Medici Pleasure Palace by the Sea
Europe is a place where people come from,” wrote Henry Morrison Flagler more than 100 years ago. “Nobody should actually go there.” The self-made American developer, railroad magnate, oil baron, and partner of John D. Rockefeller in the creation of Standard Oil, built the magnificent Breakers in 1896, importing master European artisans to create his twin-towered, Medici villa—inspired extravaganza.
Today, the ultra-affluent enclave of Palm Beach has other top-drawer mega-resorts to be sure, but the 140-acre Breakers was the first to envision Florida’s then wild and alligator-infested swamplands as the playground destination of choice for the North’s most socially prominent families.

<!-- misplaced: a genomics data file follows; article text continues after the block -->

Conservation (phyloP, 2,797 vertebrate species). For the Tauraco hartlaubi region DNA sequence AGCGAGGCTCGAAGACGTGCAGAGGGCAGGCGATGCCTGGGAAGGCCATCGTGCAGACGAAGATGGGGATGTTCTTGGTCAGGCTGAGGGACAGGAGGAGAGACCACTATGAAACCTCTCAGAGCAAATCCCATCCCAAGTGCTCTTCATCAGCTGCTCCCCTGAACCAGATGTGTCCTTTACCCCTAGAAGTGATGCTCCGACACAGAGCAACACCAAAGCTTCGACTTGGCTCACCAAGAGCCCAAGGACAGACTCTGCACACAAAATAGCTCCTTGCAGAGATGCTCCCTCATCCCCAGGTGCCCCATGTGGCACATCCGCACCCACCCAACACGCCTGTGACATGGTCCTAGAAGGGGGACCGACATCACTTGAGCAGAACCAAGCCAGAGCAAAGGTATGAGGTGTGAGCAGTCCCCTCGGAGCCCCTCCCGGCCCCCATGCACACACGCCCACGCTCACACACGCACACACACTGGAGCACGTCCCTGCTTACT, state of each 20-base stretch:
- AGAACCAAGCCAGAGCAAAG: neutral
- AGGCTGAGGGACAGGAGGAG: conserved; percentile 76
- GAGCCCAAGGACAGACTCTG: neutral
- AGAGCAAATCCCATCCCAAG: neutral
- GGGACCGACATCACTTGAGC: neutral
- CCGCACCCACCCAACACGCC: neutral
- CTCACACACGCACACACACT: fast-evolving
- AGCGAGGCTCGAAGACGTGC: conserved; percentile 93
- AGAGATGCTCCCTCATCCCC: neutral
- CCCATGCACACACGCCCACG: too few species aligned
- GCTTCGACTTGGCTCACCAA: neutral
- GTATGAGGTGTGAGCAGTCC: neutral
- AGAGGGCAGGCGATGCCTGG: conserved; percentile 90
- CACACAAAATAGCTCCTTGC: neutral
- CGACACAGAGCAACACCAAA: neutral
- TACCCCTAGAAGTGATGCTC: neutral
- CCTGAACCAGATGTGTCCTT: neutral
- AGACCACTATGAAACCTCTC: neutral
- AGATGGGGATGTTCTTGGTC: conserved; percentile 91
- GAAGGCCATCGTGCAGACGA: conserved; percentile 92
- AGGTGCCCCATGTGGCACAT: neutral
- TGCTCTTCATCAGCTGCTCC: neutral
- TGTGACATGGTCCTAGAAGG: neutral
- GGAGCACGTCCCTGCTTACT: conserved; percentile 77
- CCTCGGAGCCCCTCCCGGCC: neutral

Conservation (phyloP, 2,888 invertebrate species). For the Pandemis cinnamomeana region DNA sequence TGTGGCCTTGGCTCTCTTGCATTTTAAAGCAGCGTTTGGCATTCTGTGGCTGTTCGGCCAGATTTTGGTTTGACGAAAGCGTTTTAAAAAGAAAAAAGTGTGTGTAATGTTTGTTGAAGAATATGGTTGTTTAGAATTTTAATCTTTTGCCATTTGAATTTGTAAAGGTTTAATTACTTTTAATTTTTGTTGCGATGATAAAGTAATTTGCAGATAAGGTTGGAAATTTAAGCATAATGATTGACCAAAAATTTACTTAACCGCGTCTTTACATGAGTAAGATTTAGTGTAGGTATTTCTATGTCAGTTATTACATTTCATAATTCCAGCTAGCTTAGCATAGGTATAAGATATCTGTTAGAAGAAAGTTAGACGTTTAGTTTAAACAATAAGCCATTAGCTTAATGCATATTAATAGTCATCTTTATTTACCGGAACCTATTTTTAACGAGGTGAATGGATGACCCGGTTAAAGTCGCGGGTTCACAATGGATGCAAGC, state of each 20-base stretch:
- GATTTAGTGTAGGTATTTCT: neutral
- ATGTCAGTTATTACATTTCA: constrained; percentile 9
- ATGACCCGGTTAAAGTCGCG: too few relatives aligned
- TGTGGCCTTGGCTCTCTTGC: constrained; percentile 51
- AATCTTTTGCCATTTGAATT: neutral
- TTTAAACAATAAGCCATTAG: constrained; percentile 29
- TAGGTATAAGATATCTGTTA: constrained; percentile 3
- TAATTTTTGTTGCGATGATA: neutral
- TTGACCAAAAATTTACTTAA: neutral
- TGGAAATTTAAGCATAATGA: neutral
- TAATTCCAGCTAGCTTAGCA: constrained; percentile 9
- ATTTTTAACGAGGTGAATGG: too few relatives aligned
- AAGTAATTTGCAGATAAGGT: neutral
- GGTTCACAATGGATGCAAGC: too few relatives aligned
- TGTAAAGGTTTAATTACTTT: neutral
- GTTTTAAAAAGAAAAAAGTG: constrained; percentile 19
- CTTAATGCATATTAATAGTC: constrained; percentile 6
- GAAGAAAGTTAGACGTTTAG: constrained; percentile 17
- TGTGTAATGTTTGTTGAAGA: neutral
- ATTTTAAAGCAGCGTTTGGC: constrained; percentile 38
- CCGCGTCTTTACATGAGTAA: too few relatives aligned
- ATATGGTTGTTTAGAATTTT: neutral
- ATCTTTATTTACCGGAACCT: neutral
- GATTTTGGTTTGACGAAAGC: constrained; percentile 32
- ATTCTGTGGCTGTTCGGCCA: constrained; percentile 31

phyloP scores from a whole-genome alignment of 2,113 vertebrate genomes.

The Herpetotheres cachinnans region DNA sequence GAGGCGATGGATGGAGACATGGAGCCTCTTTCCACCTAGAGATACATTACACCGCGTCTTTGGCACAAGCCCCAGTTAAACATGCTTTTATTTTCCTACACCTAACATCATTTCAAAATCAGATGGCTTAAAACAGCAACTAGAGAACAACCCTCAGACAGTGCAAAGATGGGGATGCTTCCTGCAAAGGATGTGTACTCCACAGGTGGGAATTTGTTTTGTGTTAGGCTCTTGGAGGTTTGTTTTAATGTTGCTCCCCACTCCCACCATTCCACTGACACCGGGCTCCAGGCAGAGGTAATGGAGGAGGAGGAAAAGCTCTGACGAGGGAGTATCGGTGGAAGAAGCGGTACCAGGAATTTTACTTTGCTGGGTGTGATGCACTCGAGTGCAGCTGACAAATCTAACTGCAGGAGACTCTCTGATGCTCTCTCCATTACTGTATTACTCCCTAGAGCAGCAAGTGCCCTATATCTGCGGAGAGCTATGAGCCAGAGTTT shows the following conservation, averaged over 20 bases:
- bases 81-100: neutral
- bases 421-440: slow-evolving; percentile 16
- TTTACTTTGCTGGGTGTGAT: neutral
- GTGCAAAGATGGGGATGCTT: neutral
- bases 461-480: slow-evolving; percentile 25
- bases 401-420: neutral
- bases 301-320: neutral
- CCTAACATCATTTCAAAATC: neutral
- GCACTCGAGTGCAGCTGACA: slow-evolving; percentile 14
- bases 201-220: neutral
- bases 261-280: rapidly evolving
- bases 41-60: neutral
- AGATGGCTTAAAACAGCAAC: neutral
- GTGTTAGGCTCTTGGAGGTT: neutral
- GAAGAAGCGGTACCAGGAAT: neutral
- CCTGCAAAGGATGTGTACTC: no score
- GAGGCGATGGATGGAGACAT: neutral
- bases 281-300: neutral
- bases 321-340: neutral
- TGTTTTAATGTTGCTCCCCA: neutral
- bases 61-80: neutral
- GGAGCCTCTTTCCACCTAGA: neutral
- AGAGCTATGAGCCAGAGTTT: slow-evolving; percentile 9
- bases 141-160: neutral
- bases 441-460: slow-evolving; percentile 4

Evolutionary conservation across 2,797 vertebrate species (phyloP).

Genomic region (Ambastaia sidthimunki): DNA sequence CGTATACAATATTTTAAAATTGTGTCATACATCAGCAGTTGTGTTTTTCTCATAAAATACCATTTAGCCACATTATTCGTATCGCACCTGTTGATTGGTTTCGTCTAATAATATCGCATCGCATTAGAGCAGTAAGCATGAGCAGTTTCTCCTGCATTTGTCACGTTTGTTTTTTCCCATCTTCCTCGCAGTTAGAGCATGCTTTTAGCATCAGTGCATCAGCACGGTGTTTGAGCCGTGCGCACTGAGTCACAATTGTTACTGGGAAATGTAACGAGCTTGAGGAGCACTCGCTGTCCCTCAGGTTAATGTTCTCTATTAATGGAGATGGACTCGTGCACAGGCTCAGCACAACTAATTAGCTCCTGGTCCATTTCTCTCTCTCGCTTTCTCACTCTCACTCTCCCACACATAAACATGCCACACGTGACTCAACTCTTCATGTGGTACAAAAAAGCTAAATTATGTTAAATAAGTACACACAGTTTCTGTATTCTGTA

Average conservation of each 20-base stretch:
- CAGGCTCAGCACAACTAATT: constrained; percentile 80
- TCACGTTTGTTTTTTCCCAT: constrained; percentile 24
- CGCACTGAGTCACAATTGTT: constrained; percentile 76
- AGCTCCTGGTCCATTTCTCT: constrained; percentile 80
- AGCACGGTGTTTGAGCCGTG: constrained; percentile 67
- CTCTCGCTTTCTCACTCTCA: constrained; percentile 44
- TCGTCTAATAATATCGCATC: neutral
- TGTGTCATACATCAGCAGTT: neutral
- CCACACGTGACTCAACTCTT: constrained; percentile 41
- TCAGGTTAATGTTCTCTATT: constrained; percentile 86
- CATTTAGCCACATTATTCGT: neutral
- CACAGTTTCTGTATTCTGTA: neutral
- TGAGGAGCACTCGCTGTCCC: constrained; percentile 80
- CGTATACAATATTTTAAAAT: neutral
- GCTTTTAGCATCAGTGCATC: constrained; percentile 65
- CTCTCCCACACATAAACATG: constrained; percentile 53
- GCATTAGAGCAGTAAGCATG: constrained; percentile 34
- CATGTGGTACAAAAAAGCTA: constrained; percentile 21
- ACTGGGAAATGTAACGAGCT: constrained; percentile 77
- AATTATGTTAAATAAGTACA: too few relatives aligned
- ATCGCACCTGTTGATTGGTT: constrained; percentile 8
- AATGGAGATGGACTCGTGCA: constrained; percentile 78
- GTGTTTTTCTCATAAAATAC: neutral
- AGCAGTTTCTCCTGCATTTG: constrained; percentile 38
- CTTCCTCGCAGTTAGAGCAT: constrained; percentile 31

Rebuilt after a fire in 1926, it is possibly the most remarkable beachfront hotel on the eastern seaboard, having secured its priceless sliver of real estate way back when competition was nonexistent. A heroic $145-million lily-gilding renovation has recently put it back on the map.
Vaulted ceilings, frescoes, Venetian chandeliers, 15th-century Flemish tapestries, and a friendly, snap-to staff of 1,300 combine with a cool Floridian palette of sea foam greens, aqua, and seashell pinks to create the ultimate warm-weather resort. Gorgeously manicured, fountain-splashed grounds are shaded by more than 3,000 regal palms (representing thirty species) and include two 18-hole golf courses (one of which was Florida’s first) and twenty-one Har-Tru tennis courts.
Meandering pathways lead down to a half-mile of private beach, the breezy location of the hotel’s Beach Club and Mediterranean-style 20,000-square foot indoor/outdoor spa.